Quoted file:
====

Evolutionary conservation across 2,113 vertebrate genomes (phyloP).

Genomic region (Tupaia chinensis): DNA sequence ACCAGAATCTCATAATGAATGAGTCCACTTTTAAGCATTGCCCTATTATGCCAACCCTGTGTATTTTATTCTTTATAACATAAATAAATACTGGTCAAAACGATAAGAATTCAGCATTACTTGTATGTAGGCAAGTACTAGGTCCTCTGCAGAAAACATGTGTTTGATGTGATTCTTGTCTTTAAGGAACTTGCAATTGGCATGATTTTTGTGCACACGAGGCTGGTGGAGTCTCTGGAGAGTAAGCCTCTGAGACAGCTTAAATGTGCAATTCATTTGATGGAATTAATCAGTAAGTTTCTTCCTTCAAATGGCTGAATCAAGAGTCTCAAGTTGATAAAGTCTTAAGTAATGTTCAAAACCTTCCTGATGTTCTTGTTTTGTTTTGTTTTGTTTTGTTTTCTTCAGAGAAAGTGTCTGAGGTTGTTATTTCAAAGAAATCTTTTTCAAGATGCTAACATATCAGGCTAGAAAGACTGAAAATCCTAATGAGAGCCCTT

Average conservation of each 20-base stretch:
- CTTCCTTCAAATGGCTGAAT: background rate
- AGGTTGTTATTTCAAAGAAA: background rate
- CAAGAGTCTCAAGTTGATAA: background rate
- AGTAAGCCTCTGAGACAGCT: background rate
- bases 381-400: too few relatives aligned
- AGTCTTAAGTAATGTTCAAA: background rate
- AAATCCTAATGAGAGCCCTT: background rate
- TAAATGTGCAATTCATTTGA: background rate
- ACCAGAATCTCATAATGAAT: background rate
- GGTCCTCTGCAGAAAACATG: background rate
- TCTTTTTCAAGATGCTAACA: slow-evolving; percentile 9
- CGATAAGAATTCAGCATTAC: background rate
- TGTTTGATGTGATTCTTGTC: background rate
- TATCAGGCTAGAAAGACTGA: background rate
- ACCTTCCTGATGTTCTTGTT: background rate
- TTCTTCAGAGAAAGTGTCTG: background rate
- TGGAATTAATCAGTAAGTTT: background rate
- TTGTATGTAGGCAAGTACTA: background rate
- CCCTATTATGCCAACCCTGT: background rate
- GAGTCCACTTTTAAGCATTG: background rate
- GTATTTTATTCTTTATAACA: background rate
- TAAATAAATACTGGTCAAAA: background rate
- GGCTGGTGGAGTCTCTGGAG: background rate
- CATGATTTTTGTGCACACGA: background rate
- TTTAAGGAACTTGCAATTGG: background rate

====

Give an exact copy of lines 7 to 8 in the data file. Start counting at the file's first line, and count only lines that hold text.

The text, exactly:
- AGTAAGCCTCTGAGACAGCT: background rate
- bases 381-400: too few relatives aligned